In many countries, a women’s hospital would cater exclusively to these health problems. In Cambodia, there is no single hospital devoted to gynecological and women’s cancers; a facility where a desperately sick woman can go and not face overwhelming financial burden for undergoing treatment.
“Children get sick – women always put the kids first, and if the husband gets sick, the women will always put him first. The woman is the last one anybody looks at, and by the time anybody is aware of how sick she really is, it’s way too late.”
Ritskes’s illness also made her deeply affected by the idea of chronic pain, everyday life made miserable by untreated infections.
“What do [Westerners] know about pain? Nothing. We get a toothache, we go to a dentist. My menstrual period is too harsh, I get a pill and go to a doctor...There is no relief here, and the increase in pain [leads to] the increase in pressure on the family . . . ”
She came to the decision that a women’s hospital was the only solution to what had become for her a moral dilemma. She posed the idea to Minister for Women’s Affairs Dr Ing Kantha Phavi, with whom she gets on well, and was offered immediate support from the minister herself. The pair are now two of four official founders (including Phavi’s husband Trac Thai Sieng, vice governor of Phnom Penh) of the Nokor Tep women’s hospital, an ambitious 200-bed facility in Phnom Penh’s Dangkor district, a place where “no woman will be denied treatment because of inability to pay the basic fees”, according to its glossy sponsorship kit.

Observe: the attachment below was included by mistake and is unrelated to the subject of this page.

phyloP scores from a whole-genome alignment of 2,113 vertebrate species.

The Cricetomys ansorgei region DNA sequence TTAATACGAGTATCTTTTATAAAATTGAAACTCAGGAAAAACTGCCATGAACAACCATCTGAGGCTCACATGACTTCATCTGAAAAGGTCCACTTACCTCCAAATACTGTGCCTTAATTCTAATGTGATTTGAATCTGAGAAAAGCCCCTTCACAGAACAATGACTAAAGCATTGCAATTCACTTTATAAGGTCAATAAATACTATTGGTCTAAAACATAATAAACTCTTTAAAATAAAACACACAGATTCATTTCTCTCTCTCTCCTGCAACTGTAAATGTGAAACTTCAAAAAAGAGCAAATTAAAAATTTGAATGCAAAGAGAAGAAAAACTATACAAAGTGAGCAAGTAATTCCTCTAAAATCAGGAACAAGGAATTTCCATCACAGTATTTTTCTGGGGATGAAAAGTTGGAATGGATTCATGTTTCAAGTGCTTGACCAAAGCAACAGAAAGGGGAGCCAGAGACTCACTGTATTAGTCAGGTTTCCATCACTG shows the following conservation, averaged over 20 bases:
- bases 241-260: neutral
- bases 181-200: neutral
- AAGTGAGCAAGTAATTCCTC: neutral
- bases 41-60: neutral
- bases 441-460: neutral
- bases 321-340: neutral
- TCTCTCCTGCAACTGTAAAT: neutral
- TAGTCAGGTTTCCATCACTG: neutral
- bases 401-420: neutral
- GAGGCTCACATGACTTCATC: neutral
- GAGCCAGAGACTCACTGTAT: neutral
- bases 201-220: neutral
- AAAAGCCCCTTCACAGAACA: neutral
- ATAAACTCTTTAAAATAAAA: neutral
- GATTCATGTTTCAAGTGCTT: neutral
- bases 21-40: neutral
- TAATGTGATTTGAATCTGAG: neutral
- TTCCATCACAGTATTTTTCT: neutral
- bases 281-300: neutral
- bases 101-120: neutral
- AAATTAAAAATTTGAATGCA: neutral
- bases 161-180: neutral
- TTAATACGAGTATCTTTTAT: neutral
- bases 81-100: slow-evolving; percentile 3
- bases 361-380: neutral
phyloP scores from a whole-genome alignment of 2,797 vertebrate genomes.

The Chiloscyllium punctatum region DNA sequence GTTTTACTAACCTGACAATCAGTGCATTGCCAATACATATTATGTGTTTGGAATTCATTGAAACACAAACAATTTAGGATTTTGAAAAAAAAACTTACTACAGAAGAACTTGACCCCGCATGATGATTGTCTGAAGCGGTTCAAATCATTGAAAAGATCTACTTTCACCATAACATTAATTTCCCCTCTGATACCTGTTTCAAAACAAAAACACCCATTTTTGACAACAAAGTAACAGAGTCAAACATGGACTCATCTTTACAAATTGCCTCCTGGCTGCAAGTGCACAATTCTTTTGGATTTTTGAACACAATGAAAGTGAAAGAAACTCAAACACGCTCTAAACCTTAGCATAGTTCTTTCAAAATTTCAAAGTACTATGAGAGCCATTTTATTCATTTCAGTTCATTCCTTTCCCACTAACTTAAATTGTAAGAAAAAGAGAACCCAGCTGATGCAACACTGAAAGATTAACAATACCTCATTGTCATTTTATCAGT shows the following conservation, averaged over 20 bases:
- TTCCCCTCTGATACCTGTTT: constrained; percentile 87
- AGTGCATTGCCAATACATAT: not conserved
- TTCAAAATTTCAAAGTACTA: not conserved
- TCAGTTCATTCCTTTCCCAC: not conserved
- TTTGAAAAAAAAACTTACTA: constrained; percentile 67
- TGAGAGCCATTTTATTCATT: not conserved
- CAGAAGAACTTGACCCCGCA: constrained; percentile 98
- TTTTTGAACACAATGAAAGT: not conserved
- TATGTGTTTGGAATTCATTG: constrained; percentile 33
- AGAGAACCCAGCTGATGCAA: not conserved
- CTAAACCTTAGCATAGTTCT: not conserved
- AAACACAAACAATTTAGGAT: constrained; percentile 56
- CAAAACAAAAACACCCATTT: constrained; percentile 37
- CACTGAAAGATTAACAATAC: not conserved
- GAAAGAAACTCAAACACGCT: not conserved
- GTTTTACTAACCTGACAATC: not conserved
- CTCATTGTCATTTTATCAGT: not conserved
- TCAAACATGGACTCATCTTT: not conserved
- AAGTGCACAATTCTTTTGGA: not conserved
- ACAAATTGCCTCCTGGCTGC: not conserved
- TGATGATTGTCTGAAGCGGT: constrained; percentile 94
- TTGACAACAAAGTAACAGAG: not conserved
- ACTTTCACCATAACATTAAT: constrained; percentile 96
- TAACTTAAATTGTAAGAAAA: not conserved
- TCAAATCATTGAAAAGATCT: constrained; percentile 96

A medical doctor by training, Dr Phavi , believes that by “narrowing the scope” of its patients to women suffering female-specific illness, the quality of services will be as high as anywhere in the world.
“When I went down to the field, I saw a lot of women suffering from poor health, especially women’s health. They are quite shy – they don’t want to see a medical doctor, especially a male doctor. When they can come to the health centre, it’s a little too late,” she says.
“Cancer is an emerging issue for public health. The establishment of this hospital will complete what the Sihanouk Hospital [Khmer-Soviet] cannot do.”